1815. The risk of mortality following healthcare-associated infections due to Gram-negative bacteria
Session: Poster Abstract Session: Resistant Gram-Negative Infections: Epidemiology
Saturday, October 10, 2015
Room: Poster Hall

Background:

While many studies have estimated the impact of healthcare-associated infections (HAIs) on mortality during the initial hospitalization, little is known about the long-term risk of death in these patients. The purpose of this study was to quantify the effect of multi-drug resistant (MDR) gram-negative bacteria HAIs on mortality after hospital discharge.

Methods:

The study cohort consisted of patients with an inpatient admission within the US Department of Veterans Affairs (VA) system between 10/1/2007 and 11/30/2010. We used electronic microbiology reports to identify those with a positive culture for an MDR gram-negative bacterium (Acinetobacter, Pseudomonas aeruginosa, and Enterobacteriaceae). We distinguished between definite HAIs, defined by normally sterile culture sites, and possible HAIs, defined by unsterile sites, which might also include colonization. We constructed multivariable logistic regressions to assess the impact of a positive culture on mortality in the 30 and 90 days following infection using a propensity score-matched subsample. For each patient with a positive culture, 4 matched control patients were selected from a pool of eligible patients who had not had an MDR gram-negative HAI on or before the hospital day on which the corresponding case had HAI onset.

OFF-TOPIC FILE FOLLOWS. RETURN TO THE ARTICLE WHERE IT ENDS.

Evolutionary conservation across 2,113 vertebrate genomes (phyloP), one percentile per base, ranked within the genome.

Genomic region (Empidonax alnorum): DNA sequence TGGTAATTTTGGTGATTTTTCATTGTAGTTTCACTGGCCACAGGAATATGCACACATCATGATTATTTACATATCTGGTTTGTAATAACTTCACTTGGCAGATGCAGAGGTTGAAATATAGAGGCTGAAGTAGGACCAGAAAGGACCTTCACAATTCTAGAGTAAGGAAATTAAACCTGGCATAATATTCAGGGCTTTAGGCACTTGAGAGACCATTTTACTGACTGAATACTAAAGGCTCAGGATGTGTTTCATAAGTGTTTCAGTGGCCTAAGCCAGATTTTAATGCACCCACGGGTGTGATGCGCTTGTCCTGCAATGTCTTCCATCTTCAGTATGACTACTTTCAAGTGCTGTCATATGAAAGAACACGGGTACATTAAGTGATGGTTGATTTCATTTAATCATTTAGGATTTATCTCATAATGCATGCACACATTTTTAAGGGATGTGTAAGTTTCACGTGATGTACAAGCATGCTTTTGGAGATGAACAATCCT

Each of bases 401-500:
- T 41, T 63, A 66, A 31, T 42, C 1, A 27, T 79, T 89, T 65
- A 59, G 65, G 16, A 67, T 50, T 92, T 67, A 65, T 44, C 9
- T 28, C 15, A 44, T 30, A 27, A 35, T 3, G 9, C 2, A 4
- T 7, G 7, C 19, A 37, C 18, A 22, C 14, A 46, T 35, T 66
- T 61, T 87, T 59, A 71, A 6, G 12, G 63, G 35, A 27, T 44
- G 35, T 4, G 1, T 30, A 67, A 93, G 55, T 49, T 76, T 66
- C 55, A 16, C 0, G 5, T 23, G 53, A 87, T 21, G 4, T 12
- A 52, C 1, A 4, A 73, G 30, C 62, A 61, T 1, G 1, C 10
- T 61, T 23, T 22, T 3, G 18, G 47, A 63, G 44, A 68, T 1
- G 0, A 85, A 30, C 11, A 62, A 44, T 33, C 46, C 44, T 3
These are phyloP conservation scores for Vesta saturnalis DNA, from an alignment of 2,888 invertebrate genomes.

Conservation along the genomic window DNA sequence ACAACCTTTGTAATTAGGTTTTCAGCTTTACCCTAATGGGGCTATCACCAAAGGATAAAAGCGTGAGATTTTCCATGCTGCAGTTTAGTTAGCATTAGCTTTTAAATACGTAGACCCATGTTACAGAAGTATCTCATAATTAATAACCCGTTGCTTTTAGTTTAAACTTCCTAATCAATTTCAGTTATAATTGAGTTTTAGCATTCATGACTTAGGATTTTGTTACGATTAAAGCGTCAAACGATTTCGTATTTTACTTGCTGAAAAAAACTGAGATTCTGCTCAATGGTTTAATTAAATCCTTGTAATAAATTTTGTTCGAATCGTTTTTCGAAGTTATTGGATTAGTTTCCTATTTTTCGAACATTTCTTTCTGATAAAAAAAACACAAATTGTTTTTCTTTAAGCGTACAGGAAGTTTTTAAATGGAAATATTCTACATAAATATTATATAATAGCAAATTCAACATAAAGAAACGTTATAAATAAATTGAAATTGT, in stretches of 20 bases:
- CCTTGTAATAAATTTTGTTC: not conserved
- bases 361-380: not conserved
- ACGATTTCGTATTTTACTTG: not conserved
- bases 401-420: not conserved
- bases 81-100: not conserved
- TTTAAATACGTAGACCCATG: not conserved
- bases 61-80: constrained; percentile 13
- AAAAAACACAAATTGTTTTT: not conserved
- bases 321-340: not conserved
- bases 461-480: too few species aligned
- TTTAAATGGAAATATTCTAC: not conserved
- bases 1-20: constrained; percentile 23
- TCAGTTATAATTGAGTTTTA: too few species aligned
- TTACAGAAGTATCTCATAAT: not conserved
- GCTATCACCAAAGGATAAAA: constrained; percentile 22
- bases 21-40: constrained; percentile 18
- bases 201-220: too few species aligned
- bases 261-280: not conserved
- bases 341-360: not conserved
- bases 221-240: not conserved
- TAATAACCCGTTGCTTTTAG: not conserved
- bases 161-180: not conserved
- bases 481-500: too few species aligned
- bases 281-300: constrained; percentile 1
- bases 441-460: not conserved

Results:

Patients identified with HAIs due to Acinetobacter (n = 212), Pseudomonas aeruginosa (n = 1,012), or Enterobacteriaceae (n = 3,485) were propensity score matched to 15,506 control patients. The adjusted odds ratios are presented in Table 1.

Conclusion:

Both possible and, especially, definite HAIs due to MDR gram-negative bacteria significantly elevate the 30- and 90-day risk of mortality. Prevention of MDR gram-negative HAIs may significantly reduce post hospitalization mortality.

Richard E. Nelson, PhD1, Rachel Slayton, PhD, MPH2, Vanessa Stevens, PhD1, Makoto Jones, MD, MS3, Karim Khader, PhD1, Michael Rubin, MD, PhD, FIDSA4, John Jernigan, MD, MS5 and Matthew Samore, MD, FSHEA6, (1)Ideas Center, VA Salt Lake City Health Care System, Salt Lake City, UT, (2)Division of Healthcare Quality Promotion, Centers for Disease Control and Prevention, Atlanta, GA, (3)Internal Medicine, University of Utah School of Medicine Division of Epidemiology, Salt Lake City, UT, (4)Internal Medicine, University of Utah School of Medicine, Salt Lake City, UT, (5)Centers for Disease Control and Prevention, Atlanta, GA, (6)University of Utah School of Medicine, Division of Epidemiology, Salt Lake City, UT

Disclosures:

R. E. Nelson, None

R. Slayton, None

V. Stevens, None

M. Jones, None

K. Khader, None

M. Rubin, None

J. Jernigan, None

M. Samore, None

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